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Autism. 2016 Apr;20(3):364-73. doi: 10.1177/1362361315585055. Epub 2015 May 19.

Screening for autism spectrum disorder in underserved communities: Early childcare providers as reporters.

Author information

1
Children's Specialized Hospital, Toms River, NJ, USA.
2
Children's Specialized Hospital, Fanwood, NJ, USA jharris@childrens-specialized.org.
3
Rutgers Robert Wood Johnson Medical School, New Brunswick, NJ, USA.
4
The Gifted Child Clinic, NJ, USA.
5
University of Pennsylvania, Philadelphia, PA, USA.

Abstract

Early diagnosis of autism typically is associated with earlier access to intervention and improved outcomes. Daycares and preschools largely have been ignored as possible venues for early identification. This may be especially important for minority children in the United States who are typically diagnosed with autism later than White children, limiting their access to early specialized interventions and possibly resulting in poorer outcomes. Early childcare providers within underserved communities completed autism screening tools for a sample of low-risk young children (n = 967) in their programs. Early childcare providers returned screening tools for 90% of the children for whom parental consent had been received. A total of 14% of children screened positive for autism spectrum disorder and 3% of the sample met criteria for autism spectrum disorder. Among those who screened positive, 34% were lost to follow-up. Findings suggest that early childcare providers can effectively screen young children for autism spectrum disorder in preschool/daycare settings, thus improving access to early diagnosis and reducing potential healthcare disparities among underserved populations.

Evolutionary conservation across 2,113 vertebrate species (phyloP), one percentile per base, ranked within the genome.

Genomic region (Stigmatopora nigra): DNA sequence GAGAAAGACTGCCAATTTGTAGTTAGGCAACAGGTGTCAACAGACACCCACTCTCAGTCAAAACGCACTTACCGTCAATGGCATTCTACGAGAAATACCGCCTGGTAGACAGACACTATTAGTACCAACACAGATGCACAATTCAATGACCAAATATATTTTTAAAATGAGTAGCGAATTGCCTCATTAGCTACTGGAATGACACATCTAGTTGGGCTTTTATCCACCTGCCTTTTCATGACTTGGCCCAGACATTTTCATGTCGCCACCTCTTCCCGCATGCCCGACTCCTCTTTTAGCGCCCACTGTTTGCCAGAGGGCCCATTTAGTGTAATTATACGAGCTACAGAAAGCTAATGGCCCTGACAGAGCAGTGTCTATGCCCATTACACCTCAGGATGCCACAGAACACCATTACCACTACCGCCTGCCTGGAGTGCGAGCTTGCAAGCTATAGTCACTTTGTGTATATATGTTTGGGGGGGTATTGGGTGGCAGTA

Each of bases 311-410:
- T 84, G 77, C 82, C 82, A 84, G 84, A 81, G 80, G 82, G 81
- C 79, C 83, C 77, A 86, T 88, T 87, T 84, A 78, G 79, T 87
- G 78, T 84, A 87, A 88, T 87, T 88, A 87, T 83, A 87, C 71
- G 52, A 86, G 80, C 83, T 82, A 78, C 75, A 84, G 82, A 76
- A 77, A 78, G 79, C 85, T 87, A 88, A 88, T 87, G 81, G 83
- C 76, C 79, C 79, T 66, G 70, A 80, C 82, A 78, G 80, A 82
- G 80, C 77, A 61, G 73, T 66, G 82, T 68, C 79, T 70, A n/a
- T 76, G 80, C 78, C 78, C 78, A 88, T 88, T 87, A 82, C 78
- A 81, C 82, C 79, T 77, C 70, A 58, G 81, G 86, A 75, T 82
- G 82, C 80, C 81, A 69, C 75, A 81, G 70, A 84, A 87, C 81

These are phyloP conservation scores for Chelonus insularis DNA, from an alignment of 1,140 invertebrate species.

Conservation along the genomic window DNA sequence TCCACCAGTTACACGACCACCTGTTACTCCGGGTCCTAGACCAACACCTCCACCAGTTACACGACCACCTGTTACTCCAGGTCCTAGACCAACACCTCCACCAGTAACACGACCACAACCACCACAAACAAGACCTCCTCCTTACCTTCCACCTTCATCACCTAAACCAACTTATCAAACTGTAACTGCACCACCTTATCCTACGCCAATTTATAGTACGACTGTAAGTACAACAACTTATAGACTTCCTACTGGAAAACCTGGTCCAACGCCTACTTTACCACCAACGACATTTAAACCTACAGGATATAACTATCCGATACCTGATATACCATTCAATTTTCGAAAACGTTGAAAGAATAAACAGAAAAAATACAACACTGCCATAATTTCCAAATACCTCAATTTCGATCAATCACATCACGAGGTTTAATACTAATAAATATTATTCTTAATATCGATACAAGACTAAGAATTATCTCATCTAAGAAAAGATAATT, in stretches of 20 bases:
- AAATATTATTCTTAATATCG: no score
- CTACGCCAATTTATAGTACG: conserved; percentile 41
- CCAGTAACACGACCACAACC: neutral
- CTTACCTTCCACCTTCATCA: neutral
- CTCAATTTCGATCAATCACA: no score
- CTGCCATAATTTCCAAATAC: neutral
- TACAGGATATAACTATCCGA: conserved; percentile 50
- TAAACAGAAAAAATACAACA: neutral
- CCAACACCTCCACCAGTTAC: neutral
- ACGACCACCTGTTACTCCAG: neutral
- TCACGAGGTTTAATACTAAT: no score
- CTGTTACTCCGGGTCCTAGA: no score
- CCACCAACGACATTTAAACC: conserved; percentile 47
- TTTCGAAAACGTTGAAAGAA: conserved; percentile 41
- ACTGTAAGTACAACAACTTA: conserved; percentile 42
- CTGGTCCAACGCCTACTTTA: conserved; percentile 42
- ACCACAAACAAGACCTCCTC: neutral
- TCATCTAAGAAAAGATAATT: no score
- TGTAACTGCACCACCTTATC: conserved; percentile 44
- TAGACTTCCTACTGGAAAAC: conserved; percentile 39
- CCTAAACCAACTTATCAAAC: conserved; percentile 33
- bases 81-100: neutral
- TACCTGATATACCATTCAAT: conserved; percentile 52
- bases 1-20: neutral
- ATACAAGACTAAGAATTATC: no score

KEYWORDS:

autism spectrum disorders; early childcare providers; preschool children; screening; underserved

PMID:
25991845
DOI:
10.1177/1362361315585055
[Indexed for MEDLINE]

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